Star Wars Jedi: Fallen Order Director Talks About Non-Obligatory and Voluntary Crunch During Development

“We understand your life outside of work is far more important than what you’re doing in the office, and we try to respect that,” says Stig Asmussen.

Posted By | On 22nd, Oct. 2019 Under News

Crunch is something that not all studios in the industry know how to deal with properly. Just within the last year, major developers like Rockstar, BioWare, Epic Games, and many others have come under a lot of fire for their treatment of employees. At the same time though, there are others that have taken an open stance against crunch, such as Gearbox Software, Obsidian, and Respawn Entertainment with Apex Legends.

But it’s not just the Apex Legend team that is cognizant of the dangers of crunch, and how easy that pit is to fall into. Speaking with Eurogamer, Stig Asmussen – director of the upcoming Star Wars Jedi: Fallen Order – spoke about how his team handled crunch during the game’s development. Similar to what CD Projekt RED announced not too long ago, it seems Respawn’s answer to the issue of crunch was to enact a non-obligatory and voluntary crunch rule.

“We did something different on this game compared to what I’ve been involved with in other projects,” Asmussen said. “Projects I’ve worked on in the past, they had mandatory crunches – basically everybody said “you’ve gotta work these hours”, and we realised that wasn’t a fair and sustainable approach. And we left it up to the team – it’s like “look everybody I think carries their own responsibilities and their own tasks, and takes them very seriously, so why treat people like children, and say you have to be here at a certain time?” So if you’re going to be here doing these extra hours, it’s your choice, we’re going to support you and make sure you’ve got food, we’re not going to tell you there are certain hours we’re going to be crunching at. You can make your own schedule, and the leads made a commitment to put in extra effort and extra hours as well to show that we’re all in it together.”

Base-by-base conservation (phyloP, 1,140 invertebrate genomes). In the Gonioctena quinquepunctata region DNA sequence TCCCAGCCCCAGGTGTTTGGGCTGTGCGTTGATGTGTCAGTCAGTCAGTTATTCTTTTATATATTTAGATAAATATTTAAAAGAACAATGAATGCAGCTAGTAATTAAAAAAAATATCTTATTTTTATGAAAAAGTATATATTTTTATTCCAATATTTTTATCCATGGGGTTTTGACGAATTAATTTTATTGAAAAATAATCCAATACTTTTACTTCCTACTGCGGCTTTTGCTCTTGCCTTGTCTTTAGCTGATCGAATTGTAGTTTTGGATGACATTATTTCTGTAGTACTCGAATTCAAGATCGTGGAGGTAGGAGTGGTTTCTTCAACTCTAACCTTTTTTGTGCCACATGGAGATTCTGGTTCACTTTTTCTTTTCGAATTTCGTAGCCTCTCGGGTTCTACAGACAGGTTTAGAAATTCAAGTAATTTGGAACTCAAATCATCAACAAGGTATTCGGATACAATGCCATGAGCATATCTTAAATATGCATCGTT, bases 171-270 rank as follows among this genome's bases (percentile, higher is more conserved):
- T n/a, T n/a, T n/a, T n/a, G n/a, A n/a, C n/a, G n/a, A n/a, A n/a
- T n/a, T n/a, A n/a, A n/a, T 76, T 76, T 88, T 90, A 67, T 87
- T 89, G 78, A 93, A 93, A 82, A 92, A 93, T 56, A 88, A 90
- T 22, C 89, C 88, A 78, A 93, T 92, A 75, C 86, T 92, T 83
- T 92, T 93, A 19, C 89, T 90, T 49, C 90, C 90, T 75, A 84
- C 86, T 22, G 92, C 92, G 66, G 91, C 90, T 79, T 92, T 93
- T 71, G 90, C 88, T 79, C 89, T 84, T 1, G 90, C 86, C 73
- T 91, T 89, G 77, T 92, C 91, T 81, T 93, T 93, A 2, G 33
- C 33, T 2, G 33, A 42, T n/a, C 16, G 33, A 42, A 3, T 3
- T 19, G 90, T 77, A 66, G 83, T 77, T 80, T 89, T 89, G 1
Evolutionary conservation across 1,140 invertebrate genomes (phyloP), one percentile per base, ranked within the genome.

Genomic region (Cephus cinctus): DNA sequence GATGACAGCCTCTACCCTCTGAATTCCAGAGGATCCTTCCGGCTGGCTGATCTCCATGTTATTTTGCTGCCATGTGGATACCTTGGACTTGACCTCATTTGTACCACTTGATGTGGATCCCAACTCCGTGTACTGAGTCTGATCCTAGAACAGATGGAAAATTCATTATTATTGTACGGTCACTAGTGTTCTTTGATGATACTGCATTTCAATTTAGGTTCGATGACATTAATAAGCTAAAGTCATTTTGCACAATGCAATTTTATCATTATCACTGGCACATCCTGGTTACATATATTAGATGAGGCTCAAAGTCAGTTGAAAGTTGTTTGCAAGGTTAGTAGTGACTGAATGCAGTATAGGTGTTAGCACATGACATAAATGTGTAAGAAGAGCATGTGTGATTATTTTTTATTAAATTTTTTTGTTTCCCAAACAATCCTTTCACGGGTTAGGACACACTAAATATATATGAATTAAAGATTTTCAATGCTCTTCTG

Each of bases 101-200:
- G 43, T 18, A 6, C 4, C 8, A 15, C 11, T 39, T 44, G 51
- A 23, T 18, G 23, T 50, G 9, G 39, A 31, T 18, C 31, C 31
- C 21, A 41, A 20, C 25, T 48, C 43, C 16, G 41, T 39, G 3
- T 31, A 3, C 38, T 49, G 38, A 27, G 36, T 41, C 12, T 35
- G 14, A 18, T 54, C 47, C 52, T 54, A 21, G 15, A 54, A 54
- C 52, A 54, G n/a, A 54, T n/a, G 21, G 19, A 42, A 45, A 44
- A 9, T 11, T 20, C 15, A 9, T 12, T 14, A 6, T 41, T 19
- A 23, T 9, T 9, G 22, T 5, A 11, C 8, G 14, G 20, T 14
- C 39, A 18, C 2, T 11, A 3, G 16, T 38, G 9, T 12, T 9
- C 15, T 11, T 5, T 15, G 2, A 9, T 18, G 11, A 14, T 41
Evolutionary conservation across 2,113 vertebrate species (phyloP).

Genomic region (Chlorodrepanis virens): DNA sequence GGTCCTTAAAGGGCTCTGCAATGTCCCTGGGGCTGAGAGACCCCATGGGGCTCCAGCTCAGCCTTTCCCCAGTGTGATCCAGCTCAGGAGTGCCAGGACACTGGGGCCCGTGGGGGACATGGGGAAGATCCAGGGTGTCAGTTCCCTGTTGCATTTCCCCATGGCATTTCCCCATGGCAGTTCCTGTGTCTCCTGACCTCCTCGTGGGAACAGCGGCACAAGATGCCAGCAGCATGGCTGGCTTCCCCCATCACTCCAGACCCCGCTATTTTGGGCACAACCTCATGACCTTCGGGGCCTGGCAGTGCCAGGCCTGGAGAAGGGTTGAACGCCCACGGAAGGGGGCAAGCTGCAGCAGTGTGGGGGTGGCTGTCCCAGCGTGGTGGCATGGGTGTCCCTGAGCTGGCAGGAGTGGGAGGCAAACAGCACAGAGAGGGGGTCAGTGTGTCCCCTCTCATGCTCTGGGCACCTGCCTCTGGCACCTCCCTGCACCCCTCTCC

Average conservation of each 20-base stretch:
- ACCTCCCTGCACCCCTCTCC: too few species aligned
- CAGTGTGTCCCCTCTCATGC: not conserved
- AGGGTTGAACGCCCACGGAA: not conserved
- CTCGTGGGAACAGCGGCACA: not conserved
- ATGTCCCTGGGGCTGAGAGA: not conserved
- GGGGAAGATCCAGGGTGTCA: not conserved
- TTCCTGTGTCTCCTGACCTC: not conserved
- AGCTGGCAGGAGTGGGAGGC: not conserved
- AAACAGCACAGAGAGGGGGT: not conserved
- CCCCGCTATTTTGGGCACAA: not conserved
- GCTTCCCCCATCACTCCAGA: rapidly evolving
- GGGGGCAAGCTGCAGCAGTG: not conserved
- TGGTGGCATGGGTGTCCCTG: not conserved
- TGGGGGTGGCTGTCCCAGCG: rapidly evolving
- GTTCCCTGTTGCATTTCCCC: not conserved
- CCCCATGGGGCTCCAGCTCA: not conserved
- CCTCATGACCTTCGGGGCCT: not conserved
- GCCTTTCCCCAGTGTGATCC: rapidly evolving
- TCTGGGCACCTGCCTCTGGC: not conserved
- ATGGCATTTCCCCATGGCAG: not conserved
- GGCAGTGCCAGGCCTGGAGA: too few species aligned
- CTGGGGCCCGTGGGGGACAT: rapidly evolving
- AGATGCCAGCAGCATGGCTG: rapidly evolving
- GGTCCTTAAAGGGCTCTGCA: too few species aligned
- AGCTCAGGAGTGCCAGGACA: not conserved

That said, it goes without saying that non-obligatory and voluntary crunch policies don’t always prove to be the most effective. The industry has a proven track record of developers at studios feeling like they’re indirectly being pressured to crunch by their coworkers and bosses, in spite of any such policies being in place.

However, according to Asmussen, Respawn was careful not to fall into that trap.

“Absolutely,” he said, when asked about whether he kept an eye out for any members of his team feeling indirect pressure to crunch. “I know there are several times over the course of development where I told people to go home. You get so close to it you lose perspective, and not only that you risk people burning out. At Respawn it’s a really big deal [that] we understand your life outside of work is far more important than what you’re doing in the office, and we try to respect that.”

While it’s hard to judge what goes on inside a studio just based on what creative leads are saying, we can at least decipher that Asmussen is saying the right things. Respawn does have a history of treating its employees fairly and handling crunch issues properly, so it’s likely (hopefully) that the same was true with Fallen Order as well.

Star Wars Jedi: Fallen Order recently wrapped up development, and will be out for the PS4, Xbox One, and PC on November 15.

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